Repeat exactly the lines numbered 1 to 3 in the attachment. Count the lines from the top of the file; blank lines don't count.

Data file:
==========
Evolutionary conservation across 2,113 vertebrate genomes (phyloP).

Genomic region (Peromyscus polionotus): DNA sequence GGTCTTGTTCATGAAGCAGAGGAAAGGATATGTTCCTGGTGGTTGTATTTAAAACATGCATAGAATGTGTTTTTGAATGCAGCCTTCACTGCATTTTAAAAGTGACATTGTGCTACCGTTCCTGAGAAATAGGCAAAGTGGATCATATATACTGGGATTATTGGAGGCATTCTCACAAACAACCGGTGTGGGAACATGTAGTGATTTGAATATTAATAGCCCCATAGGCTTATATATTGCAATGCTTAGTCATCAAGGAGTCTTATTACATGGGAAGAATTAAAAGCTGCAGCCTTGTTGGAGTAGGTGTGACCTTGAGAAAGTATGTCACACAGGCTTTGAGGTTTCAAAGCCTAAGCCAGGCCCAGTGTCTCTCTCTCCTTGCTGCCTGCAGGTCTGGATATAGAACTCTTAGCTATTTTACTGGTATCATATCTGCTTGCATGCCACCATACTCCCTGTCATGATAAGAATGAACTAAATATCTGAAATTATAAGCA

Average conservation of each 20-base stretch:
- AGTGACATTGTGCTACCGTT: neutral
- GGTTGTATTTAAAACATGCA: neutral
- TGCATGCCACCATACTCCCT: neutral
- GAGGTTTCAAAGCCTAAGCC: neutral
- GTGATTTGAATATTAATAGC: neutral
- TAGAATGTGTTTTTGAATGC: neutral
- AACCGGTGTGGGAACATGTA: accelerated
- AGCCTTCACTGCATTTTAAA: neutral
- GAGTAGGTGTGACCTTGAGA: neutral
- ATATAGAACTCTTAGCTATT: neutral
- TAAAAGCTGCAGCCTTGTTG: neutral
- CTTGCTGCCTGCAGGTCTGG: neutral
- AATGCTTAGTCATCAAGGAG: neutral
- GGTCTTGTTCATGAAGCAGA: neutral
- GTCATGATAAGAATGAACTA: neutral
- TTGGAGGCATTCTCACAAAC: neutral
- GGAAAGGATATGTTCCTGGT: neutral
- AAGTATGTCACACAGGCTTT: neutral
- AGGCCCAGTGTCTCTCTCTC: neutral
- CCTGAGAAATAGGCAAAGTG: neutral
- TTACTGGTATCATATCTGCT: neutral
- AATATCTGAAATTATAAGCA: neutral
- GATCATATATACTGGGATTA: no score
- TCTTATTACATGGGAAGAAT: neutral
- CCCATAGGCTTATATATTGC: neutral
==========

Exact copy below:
Evolutionary conservation across 2,113 vertebrate genomes (phyloP).

Genomic region (Peromyscus polionotus): DNA sequence GGTCTTGTTCATGAAGCAGAGGAAAGGATATGTTCCTGGTGGTTGTATTTAAAACATGCATAGAATGTGTTTTTGAATGCAGCCTTCACTGCATTTTAAAAGTGACATTGTGCTACCGTTCCTGAGAAATAGGCAAAGTGGATCATATATACTGGGATTATTGGAGGCATTCTCACAAACAACCGGTGTGGGAACATGTAGTGATTTGAATATTAATAGCCCCATAGGCTTATATATTGCAATGCTTAGTCATCAAGGAGTCTTATTACATGGGAAGAATTAAAAGCTGCAGCCTTGTTGGAGTAGGTGTGACCTTGAGAAAGTATGTCACACAGGCTTTGAGGTTTCAAAGCCTAAGCCAGGCCCAGTGTCTCTCTCTCCTTGCTGCCTGCAGGTCTGGATATAGAACTCTTAGCTATTTTACTGGTATCATATCTGCTTGCATGCCACCATACTCCCTGTCATGATAAGAATGAACTAAATATCTGAAATTATAAGCA

Average conservation of each 20-base stretch: